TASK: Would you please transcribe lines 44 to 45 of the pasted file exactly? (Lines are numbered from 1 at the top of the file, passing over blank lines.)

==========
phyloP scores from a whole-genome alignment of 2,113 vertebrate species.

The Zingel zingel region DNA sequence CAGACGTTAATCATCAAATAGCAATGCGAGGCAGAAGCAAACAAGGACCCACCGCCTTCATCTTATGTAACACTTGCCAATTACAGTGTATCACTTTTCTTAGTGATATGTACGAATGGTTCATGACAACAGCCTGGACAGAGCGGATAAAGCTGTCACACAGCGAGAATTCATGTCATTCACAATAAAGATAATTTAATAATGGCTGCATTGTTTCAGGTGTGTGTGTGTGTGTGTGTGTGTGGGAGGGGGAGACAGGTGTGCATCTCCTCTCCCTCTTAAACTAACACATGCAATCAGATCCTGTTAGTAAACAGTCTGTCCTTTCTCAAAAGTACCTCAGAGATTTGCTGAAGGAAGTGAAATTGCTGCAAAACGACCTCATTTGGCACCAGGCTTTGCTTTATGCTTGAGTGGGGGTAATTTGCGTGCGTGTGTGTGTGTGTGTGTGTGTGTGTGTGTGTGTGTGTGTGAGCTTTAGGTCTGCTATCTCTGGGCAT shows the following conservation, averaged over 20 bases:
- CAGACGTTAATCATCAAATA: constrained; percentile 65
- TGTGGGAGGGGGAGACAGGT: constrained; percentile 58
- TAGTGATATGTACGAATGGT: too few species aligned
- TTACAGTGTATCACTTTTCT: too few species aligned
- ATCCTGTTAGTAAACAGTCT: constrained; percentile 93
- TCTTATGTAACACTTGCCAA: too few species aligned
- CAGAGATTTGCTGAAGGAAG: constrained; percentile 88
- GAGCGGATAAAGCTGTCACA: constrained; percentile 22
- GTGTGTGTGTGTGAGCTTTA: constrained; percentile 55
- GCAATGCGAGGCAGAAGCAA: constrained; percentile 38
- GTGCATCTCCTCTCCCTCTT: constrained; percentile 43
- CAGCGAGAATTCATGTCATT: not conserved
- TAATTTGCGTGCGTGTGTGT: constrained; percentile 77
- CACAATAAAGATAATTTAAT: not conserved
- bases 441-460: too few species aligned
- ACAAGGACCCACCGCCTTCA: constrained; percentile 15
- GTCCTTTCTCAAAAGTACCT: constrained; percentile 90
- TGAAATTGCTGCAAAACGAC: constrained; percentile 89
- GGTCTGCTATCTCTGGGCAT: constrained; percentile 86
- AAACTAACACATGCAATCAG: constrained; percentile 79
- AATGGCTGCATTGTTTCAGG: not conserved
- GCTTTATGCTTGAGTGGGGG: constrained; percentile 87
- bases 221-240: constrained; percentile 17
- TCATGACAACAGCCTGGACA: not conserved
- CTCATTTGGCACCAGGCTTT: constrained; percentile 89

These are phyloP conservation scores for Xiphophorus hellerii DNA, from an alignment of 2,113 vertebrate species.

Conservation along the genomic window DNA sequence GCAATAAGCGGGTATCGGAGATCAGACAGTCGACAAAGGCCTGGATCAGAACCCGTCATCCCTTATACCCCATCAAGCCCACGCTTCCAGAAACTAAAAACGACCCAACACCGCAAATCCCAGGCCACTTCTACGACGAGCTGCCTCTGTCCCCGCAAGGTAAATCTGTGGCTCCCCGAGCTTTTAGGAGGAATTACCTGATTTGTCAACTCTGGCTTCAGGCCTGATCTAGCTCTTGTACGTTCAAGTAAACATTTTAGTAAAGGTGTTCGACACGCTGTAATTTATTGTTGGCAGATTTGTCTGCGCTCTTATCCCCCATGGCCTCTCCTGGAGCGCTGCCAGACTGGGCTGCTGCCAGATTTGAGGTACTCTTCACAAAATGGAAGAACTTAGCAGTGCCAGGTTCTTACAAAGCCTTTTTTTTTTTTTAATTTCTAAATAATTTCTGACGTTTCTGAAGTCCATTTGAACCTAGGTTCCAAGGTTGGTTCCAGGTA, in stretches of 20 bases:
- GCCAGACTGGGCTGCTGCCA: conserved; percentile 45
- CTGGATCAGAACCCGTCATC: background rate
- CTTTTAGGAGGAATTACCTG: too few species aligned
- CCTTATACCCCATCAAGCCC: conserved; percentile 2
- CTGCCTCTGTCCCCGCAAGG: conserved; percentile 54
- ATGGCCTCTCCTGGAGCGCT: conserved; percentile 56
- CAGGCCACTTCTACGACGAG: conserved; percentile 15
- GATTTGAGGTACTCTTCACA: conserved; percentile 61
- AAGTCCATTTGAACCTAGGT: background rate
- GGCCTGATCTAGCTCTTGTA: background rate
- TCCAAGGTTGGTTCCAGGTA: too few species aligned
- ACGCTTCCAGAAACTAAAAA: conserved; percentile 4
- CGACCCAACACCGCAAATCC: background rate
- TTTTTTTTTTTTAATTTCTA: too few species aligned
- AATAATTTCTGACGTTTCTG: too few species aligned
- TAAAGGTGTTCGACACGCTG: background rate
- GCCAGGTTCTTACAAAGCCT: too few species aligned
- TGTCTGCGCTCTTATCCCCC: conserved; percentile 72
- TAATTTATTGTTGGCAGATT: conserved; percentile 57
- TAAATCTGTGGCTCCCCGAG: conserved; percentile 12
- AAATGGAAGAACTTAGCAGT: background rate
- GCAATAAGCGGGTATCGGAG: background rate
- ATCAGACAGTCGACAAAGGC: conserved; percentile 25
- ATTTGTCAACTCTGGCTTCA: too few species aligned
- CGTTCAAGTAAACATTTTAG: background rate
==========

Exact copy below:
- AATAATTTCTGACGTTTCTG: too few species aligned
- TAAAGGTGTTCGACACGCTG: background rate